The Abraham Lincoln Presidential Library and Museum again has gotten cozy with conservative talk show personality Glenn Beck.
Mercury One, a Texas nonprofit founded by Beck, boasts on its website that the ALPLM was a partner in a recent weeklong exhibit on slavery at the institution in Irving. Other partners included the African American Museum of Dallas, the Dallas Historical Society and Frontiers of Flight Museum.
It’s not clear what artifacts, if any, the ALPLM might have loaned. Last year, the museum sent the Gettysburg Address and other artifacts to Mercury One for display with less planning and fewer safeguards than had been employed in past instances when the copy of Lincoln’s famous speech, valued at $20 million, left the building.
Mercury One also has provided a landing spot for former ALPLM chief operating officer Michael Little, who resigned last fall after he left unattended in the Old State Capitol a 19th century book certifying that Lincoln, then a new lawyer, had good moral character. Schoolchildren had collected $18,000 in pennies to buy the book. Little, who was blamed for destroying ALPLM furniture without proper authorization in a recent inspector general’s report, now is chief operating officer at Mercury One.
Mercury One commits many good deeds, according to its website, ranging from disaster relief to helping veterans to aiding people who’ve been persecuted on the basis of religion. “We don’t stand between government aid and people in need,” Beck says on the organization’s website. “We stand with people in need so they no longer need the government.”
Beck has a history of more provocative statements.
He has called Barack Obama a racist and compared him to Adolf Hitler. He also has drawn comparisons between Hitler and Al Gore. He’s said that people who lost loved ones in the 9/11 terrorist attacks complain too much. He once said that he was considering killing Michael Moore and pondered whether he should do the deed himself or hire a hitman. When fires hit California in 2007, Beck, then a Fox television commentator, didn’t sound sad. “I think there is a handful of people who hate America,” Beck told viewers. “Unfortunately for them, a lot of them are losing their homes in a forest fire today.” He showed similar compassion when Hurricane Katrina hit in 2005, decrying the media’s focus on displaced people in New Orleans. “Those are the only ones we’re seeing on television, the scumbags,” he said.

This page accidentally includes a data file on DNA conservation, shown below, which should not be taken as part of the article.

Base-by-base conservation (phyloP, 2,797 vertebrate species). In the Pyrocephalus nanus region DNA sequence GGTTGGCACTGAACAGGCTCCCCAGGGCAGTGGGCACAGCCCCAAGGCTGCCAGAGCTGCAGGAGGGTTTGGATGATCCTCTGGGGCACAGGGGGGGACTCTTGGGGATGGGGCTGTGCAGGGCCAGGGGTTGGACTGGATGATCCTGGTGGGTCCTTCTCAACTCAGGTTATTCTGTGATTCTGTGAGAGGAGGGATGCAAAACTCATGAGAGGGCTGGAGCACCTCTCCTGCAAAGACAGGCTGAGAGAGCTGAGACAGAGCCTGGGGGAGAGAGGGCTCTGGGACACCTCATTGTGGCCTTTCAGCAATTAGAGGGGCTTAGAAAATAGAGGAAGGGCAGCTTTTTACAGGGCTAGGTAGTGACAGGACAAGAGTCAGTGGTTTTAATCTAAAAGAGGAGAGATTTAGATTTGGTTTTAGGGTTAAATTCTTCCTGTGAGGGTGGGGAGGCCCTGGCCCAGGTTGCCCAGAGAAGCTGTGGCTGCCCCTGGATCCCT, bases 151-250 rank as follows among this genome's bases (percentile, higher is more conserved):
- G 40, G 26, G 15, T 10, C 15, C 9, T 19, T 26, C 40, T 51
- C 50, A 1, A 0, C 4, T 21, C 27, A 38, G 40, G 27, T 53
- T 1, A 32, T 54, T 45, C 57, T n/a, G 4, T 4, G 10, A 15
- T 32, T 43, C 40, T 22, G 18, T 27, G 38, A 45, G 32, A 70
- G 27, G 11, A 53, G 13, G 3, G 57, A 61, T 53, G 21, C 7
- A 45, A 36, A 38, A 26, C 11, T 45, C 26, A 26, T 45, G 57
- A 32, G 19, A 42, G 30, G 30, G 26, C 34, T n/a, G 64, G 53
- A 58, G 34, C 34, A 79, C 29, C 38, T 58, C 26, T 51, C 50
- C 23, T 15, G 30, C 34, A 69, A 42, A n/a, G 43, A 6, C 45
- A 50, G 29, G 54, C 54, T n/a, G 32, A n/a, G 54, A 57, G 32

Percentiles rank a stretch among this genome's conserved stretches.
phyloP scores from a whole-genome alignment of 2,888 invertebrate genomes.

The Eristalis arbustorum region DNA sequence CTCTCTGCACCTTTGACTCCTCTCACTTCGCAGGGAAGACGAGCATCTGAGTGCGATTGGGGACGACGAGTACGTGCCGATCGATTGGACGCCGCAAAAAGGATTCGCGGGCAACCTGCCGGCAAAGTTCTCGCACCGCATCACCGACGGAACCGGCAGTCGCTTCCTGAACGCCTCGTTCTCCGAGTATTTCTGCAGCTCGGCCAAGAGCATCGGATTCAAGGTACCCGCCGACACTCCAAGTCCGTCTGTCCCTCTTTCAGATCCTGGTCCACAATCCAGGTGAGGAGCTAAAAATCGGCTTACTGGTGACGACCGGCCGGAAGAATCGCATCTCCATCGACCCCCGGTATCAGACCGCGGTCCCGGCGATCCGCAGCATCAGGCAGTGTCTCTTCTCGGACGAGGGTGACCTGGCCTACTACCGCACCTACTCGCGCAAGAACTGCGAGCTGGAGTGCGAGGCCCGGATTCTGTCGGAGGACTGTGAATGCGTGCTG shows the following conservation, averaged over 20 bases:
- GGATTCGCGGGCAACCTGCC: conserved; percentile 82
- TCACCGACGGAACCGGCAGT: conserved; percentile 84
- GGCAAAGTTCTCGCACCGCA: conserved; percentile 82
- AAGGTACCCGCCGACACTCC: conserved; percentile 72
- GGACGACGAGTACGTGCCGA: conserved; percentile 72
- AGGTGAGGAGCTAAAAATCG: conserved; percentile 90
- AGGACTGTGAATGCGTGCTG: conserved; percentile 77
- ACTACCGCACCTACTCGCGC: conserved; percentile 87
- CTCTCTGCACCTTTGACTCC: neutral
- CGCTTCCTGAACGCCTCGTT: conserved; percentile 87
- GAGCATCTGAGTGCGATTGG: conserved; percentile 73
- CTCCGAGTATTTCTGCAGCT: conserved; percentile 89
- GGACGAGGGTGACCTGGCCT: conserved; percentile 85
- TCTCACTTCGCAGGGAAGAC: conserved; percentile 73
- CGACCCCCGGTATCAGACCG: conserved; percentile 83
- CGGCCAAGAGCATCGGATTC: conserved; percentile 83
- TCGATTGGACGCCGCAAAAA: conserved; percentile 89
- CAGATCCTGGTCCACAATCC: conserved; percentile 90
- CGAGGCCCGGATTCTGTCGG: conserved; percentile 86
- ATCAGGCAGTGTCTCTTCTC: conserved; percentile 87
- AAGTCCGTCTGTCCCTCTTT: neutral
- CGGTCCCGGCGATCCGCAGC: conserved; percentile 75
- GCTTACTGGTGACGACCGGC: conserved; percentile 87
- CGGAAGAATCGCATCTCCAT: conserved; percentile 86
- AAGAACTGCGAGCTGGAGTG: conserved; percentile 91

Why does the ALPLM do business with a nonprofit headed by Beck? Alan Lowe, ALPLM executive director who has sat for several interviews with Beck, did not respond to an interview request from Illinois Times.
As the museum’s executive director, Lowe has authority to send stuff wherever he likes. Before the ALPLM became a standalone agency in 2017, the board of the Illinois Historic Preservation Agency, which oversaw museum operations, had to approve artifact loans. Under current law, the ALPLM is supposed to have a board of directors, but no board has been appointed. The governor’s office did not respond to a query asking when a board might be appointed and whether Gov. J.B. Pritzker has any concerns about the ALPLM’s ties to Beck.
Lowe, appointed by former Gov. Bruce Rauner, has a history of GOP ties. He came to Springfield from the George W. Bush Presidential Library and Museum. According to his most recent statement of economic benefit, Lowe during the past year has done consulting work for two former U.S. senators, Bob Corker and Bill Frist, both of Tennessee and both Republicans. Frist, former majority leader, left the Senate in 2007; Corker left office in January. According to campaign disclosure reports, Lowe was paid $1,750 from Corker’s campaign fund.
Chad Fornoff, executive director of the Illinois Ethics Commission, says it’s not illegal for state employees to accept money from political interests so long as no political work is done on state time or with state resources. The nature of Lowe’s consulting isn’t clear from documents, which show that he also worked as a consultant for the National Museum of American Presidents, a proposed museum in Knoxville, Tennessee, and Theodore Roosevelt Library Foundation, an apparent reference to a South Dakota institution that is still in the planning stages.
State law requires state employees to disclose outside income in excess of $5,000, and Lowe also listed the Abraham Lincoln Presidential Library Foundation in his economic benefit statement filed in April. The foundation had been paying $25,000 a year to Lowe, who earns $175,000 a year from the state, but the director last year said he has stopped taking money from the foundation, due to controversy over the private group’s handling of a stovepipe hat with questionable provenance.